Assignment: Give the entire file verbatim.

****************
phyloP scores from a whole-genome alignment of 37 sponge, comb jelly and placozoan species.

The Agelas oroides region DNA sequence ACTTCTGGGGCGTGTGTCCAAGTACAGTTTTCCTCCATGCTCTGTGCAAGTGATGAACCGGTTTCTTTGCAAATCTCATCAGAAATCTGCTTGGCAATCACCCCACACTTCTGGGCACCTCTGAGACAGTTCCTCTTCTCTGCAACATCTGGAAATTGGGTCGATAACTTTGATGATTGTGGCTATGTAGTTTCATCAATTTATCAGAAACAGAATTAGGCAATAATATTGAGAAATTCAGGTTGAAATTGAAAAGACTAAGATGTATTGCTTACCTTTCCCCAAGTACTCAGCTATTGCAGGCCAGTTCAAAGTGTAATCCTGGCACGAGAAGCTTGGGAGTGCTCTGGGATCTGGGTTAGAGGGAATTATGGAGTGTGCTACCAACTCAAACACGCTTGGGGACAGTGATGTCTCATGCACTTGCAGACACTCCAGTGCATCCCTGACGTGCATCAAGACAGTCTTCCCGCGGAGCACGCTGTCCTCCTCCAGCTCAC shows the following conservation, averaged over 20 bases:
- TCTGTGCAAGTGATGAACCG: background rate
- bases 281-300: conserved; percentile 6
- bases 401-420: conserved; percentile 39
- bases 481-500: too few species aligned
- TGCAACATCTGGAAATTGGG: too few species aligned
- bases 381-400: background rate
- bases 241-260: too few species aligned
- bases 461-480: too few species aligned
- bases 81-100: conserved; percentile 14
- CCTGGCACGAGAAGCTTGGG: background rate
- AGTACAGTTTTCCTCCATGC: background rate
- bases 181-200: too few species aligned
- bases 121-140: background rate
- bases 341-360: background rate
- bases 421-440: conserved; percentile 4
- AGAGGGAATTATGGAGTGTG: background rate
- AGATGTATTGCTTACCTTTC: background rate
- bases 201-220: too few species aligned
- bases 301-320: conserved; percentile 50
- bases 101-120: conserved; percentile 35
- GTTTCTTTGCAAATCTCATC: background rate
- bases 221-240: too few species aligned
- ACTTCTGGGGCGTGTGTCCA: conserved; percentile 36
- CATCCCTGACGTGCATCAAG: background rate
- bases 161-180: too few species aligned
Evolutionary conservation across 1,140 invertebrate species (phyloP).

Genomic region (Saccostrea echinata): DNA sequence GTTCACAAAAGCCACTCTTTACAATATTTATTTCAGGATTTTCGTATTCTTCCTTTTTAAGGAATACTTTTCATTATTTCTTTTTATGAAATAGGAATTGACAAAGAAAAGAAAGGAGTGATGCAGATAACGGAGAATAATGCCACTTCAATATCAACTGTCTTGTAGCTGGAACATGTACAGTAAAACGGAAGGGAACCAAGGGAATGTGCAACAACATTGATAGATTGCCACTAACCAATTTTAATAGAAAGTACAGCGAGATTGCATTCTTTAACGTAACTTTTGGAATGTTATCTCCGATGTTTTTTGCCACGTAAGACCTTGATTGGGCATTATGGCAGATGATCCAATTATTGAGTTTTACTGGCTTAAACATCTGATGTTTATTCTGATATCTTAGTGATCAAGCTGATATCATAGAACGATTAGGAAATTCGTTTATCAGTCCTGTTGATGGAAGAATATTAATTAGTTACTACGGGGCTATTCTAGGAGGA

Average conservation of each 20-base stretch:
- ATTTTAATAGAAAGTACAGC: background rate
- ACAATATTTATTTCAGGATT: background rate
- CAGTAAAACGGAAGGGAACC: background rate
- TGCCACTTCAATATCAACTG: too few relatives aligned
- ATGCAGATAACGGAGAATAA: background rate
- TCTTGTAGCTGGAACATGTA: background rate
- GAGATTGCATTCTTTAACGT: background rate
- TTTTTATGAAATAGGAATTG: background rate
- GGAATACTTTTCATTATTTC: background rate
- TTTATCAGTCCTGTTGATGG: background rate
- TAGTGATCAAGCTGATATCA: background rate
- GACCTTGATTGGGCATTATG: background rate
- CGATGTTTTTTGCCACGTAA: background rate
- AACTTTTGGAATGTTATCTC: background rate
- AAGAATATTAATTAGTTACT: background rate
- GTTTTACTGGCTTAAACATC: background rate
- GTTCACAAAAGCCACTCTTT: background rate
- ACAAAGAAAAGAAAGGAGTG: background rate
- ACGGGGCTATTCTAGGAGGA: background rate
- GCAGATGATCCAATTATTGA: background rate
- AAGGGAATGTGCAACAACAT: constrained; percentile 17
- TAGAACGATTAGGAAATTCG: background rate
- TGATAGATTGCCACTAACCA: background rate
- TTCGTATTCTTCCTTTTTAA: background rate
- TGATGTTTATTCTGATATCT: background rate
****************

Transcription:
phyloP scores from a whole-genome alignment of 37 sponge, comb jelly and placozoan species.

The Agelas oroides region DNA sequence ACTTCTGGGGCGTGTGTCCAAGTACAGTTTTCCTCCATGCTCTGTGCAAGTGATGAACCGGTTTCTTTGCAAATCTCATCAGAAATCTGCTTGGCAATCACCCCACACTTCTGGGCACCTCTGAGACAGTTCCTCTTCTCTGCAACATCTGGAAATTGGGTCGATAACTTTGATGATTGTGGCTATGTAGTTTCATCAATTTATCAGAAACAGAATTAGGCAATAATATTGAGAAATTCAGGTTGAAATTGAAAAGACTAAGATGTATTGCTTACCTTTCCCCAAGTACTCAGCTATTGCAGGCCAGTTCAAAGTGTAATCCTGGCACGAGAAGCTTGGGAGTGCTCTGGGATCTGGGTTAGAGGGAATTATGGAGTGTGCTACCAACTCAAACACGCTTGGGGACAGTGATGTCTCATGCACTTGCAGACACTCCAGTGCATCCCTGACGTGCATCAAGACAGTCTTCCCGCGGAGCACGCTGTCCTCCTCCAGCTCAC shows the following conservation, averaged over 20 bases:
- TCTGTGCAAGTGATGAACCG: background rate
- bases 281-300: conserved; percentile 6
- bases 401-420: conserved; percentile 39
- bases 481-500: too few species aligned
- TGCAACATCTGGAAATTGGG: too few species aligned
- bases 381-400: background rate
- bases 241-260: too few species aligned
- bases 461-480: too few species aligned
- bases 81-100: conserved; percentile 14
- CCTGGCACGAGAAGCTTGGG: background rate
- AGTACAGTTTTCCTCCATGC: background rate
- bases 181-200: too few species aligned
- bases 121-140: background rate
- bases 341-360: background rate
- bases 421-440: conserved; percentile 4
- AGAGGGAATTATGGAGTGTG: background rate
- AGATGTATTGCTTACCTTTC: background rate
- bases 201-220: too few species aligned
- bases 301-320: conserved; percentile 50
- bases 101-120: conserved; percentile 35
- GTTTCTTTGCAAATCTCATC: background rate
- bases 221-240: too few species aligned
- ACTTCTGGGGCGTGTGTCCA: conserved; percentile 36
- CATCCCTGACGTGCATCAAG: background rate
- bases 161-180: too few species aligned
Evolutionary conservation across 1,140 invertebrate species (phyloP).

Genomic region (Saccostrea echinata): DNA sequence GTTCACAAAAGCCACTCTTTACAATATTTATTTCAGGATTTTCGTATTCTTCCTTTTTAAGGAATACTTTTCATTATTTCTTTTTATGAAATAGGAATTGACAAAGAAAAGAAAGGAGTGATGCAGATAACGGAGAATAATGCCACTTCAATATCAACTGTCTTGTAGCTGGAACATGTACAGTAAAACGGAAGGGAACCAAGGGAATGTGCAACAACATTGATAGATTGCCACTAACCAATTTTAATAGAAAGTACAGCGAGATTGCATTCTTTAACGTAACTTTTGGAATGTTATCTCCGATGTTTTTTGCCACGTAAGACCTTGATTGGGCATTATGGCAGATGATCCAATTATTGAGTTTTACTGGCTTAAACATCTGATGTTTATTCTGATATCTTAGTGATCAAGCTGATATCATAGAACGATTAGGAAATTCGTTTATCAGTCCTGTTGATGGAAGAATATTAATTAGTTACTACGGGGCTATTCTAGGAGGA

Average conservation of each 20-base stretch:
- ATTTTAATAGAAAGTACAGC: background rate
- ACAATATTTATTTCAGGATT: background rate
- CAGTAAAACGGAAGGGAACC: background rate
- TGCCACTTCAATATCAACTG: too few relatives aligned
- ATGCAGATAACGGAGAATAA: background rate
- TCTTGTAGCTGGAACATGTA: background rate
- GAGATTGCATTCTTTAACGT: background rate
- TTTTTATGAAATAGGAATTG: background rate
- GGAATACTTTTCATTATTTC: background rate
- TTTATCAGTCCTGTTGATGG: background rate
- TAGTGATCAAGCTGATATCA: background rate
- GACCTTGATTGGGCATTATG: background rate
- CGATGTTTTTTGCCACGTAA: background rate
- AACTTTTGGAATGTTATCTC: background rate
- AAGAATATTAATTAGTTACT: background rate
- GTTTTACTGGCTTAAACATC: background rate
- GTTCACAAAAGCCACTCTTT: background rate
- ACAAAGAAAAGAAAGGAGTG: background rate
- ACGGGGCTATTCTAGGAGGA: background rate
- GCAGATGATCCAATTATTGA: background rate
- AAGGGAATGTGCAACAACAT: constrained; percentile 17
- TAGAACGATTAGGAAATTCG: background rate
- TGATAGATTGCCACTAACCA: background rate
- TTCGTATTCTTCCTTTTTAA: background rate
- TGATGTTTATTCTGATATCT: background rate